Gajah Gallery Jakarta presents the second edition of Navigating Entropy – a group show gathering artists who have partnered with Yogya Art Lab (YAL), Gajah’s art space and foundry set in Indonesia’s vibrant artistic and cultural capital, Yogyakarta. In November 2020, Gajah Gallery Singapore staged the first edition of Navigating Entropy, showcasing the diverse and innovative three-dimensional works of renowned Southeast Asian artists. The second edition in Jakarta similarly turns the spotlight on artists across Asia who have long been making sculptures, or have recently expanded to three-dimensional forms through the foundry.
Founded in 2012 by Gajah Gallery’s director Jasdeep Sandhu and the Yogyakarta-based artist Yunizar, YAL is a rare platform for artists to experiment with unconventional mediums, and work closely with expert craftsmen. Constantly evolving based on the needs of the artists, the team at YAL has worked with materials ranging from paper, aluminum, ceramics to Fresnel lenses, and specialises particularly in bronze. For 10 years, YAL has empowered artists to explore new forms in their work. Artists who had previously focused purely on paintings have been challenged to create bold, sculptural pieces that have since marked crucial expansions in their oeuvre. Artists who had largely worked in the isolation of their studios learned to partake in the process of collaboration and involving many hands in the creation of a work.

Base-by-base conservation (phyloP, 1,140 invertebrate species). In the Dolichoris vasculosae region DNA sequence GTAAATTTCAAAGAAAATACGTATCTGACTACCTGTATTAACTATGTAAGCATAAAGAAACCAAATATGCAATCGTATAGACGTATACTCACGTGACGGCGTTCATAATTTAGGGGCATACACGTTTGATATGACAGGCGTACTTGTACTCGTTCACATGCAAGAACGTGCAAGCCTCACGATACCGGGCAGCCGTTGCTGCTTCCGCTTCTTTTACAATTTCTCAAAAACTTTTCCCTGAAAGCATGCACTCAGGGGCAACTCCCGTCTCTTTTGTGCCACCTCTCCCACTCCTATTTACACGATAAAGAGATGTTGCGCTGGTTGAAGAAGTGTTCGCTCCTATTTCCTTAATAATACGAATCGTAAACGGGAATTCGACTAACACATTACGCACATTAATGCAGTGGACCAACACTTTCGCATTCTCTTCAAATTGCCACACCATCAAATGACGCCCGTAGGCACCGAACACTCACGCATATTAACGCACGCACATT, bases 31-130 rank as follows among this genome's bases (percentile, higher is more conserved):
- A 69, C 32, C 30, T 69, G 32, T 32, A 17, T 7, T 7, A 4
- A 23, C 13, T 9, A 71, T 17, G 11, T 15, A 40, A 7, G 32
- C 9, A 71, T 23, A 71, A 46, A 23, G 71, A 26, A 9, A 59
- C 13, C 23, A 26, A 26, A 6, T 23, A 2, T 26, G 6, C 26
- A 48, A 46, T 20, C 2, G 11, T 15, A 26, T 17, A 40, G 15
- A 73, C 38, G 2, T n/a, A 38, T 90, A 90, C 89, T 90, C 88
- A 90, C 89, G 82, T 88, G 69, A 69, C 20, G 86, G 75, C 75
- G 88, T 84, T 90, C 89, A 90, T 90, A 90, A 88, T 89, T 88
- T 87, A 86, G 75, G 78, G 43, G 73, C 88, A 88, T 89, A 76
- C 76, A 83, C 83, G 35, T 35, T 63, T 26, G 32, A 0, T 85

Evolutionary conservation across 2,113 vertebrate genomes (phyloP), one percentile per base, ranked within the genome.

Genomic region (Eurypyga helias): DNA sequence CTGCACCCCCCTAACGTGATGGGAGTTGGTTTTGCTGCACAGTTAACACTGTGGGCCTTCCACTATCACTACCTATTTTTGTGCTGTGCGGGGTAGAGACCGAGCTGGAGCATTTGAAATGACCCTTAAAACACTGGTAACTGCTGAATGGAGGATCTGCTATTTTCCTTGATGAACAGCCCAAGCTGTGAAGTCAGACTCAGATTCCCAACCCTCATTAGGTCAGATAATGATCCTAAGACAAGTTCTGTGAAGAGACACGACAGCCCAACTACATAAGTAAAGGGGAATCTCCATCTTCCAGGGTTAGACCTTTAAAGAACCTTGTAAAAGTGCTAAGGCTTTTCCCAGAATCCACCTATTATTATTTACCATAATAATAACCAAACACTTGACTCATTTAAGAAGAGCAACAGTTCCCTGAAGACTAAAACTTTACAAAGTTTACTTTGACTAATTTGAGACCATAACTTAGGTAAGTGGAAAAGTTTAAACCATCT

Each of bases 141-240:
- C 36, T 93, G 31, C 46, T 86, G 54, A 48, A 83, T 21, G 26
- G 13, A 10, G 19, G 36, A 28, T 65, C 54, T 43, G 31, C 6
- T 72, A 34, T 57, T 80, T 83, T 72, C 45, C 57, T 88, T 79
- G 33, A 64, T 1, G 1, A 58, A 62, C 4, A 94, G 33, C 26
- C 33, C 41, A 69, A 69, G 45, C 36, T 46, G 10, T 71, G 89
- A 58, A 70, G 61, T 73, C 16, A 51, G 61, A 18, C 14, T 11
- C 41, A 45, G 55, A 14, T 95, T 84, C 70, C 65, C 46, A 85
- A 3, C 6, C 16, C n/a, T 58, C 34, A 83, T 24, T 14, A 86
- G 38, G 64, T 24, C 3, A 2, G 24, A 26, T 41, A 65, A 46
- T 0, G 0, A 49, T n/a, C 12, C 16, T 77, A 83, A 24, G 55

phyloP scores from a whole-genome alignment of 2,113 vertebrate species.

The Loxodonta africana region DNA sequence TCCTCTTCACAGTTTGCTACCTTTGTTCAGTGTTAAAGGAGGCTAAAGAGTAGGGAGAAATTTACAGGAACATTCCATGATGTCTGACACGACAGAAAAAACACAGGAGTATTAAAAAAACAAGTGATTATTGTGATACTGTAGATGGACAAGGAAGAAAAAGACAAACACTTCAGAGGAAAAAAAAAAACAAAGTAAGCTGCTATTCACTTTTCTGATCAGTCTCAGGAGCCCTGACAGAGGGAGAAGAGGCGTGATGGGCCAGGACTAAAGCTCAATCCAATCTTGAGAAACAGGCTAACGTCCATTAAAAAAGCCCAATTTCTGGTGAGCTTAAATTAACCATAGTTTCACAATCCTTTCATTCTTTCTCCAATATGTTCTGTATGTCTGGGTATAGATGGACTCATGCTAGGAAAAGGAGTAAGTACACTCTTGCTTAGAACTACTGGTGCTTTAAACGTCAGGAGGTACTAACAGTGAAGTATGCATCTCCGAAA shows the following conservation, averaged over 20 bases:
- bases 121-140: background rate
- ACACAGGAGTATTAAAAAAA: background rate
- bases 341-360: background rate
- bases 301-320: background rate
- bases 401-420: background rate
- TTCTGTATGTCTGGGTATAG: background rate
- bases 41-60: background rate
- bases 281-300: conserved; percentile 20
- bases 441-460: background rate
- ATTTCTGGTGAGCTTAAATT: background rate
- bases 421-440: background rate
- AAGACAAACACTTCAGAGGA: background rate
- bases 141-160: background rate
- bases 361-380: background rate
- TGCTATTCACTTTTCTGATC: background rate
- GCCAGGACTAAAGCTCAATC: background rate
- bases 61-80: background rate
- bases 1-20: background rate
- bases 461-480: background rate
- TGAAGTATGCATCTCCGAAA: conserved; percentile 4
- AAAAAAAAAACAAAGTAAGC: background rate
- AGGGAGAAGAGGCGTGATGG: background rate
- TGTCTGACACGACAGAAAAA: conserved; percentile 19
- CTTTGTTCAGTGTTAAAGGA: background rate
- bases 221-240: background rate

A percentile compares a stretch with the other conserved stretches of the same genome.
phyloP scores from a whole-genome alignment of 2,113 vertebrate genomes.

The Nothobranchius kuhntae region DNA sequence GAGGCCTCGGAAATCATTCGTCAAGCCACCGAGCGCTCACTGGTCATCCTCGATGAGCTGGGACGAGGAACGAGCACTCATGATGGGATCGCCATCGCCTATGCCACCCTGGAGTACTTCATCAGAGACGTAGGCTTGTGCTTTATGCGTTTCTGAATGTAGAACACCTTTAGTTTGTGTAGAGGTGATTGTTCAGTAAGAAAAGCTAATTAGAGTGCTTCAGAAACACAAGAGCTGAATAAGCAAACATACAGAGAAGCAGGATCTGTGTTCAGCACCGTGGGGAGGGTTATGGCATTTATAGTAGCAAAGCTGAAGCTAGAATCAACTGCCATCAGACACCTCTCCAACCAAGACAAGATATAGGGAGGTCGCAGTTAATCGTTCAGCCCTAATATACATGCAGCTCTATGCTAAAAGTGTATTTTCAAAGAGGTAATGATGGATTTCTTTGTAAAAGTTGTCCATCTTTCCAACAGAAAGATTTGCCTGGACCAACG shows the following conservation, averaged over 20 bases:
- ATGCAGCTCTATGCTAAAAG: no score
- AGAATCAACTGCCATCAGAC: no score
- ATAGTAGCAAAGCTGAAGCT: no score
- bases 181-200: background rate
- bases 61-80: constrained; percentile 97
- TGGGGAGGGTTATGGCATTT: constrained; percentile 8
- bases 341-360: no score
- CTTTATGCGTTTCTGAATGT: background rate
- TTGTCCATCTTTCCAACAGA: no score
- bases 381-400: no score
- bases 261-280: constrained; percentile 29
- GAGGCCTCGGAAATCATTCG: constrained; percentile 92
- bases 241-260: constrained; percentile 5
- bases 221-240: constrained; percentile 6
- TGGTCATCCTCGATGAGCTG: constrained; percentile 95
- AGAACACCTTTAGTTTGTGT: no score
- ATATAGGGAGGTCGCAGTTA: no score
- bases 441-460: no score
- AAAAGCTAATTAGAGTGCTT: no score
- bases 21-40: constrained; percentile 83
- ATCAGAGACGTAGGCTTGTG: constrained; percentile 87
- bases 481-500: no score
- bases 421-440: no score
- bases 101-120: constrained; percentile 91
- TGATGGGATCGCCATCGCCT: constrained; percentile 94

For this show, Yunizar presents a significant collection of recent and past bronze sculptures, revealing his range in a form he’s been exploring with YAL for a decade now. From his expansive, symbolically-charged Garuda sculpture to whimsical animals that blur the line between predator and prey, the works are testaments to the artist’s ever-expanding imagination. Ashley Bickerton is showcasing two refined cast bronze sculptures entitled Double Helix Hammerhead and Shark, which reveal the graceful lines and curves of manta and hammerhead sharks. Building on his nuanced commentaries on the environment, these works speak to the harmonious chain of life and how each member of the environment uniquely affects it, and on a larger scale, the world. Suzann Victor continues a motif she has been exploring since the early 1990s: phallic brinjals. Using the aluminum medium to capture the fine details of the decomposing fruits, Victor captures the beauty in their “imperfection and abjectness”. Other artists who are presenting critical, intricately crafted works in the show are Jane Lee, Wei Ligang, Jogen Chowdhury, Handiwirman Saputra, and Uji ‘Hahan’ Handoko Eko Saputro.
As they collaborated with the foundry to create these works, the artists ultimately embraced a philosophy that embraces risks and uncertainties, the organic transformations of materials and forms, and the chaos that informs some of the most fruitful creative processes. While the participating artists come from different contexts and artistic traditions across the region, what ties them together is that by partaking in residencies at YAL, they have all, in varying degrees, navigated entropy.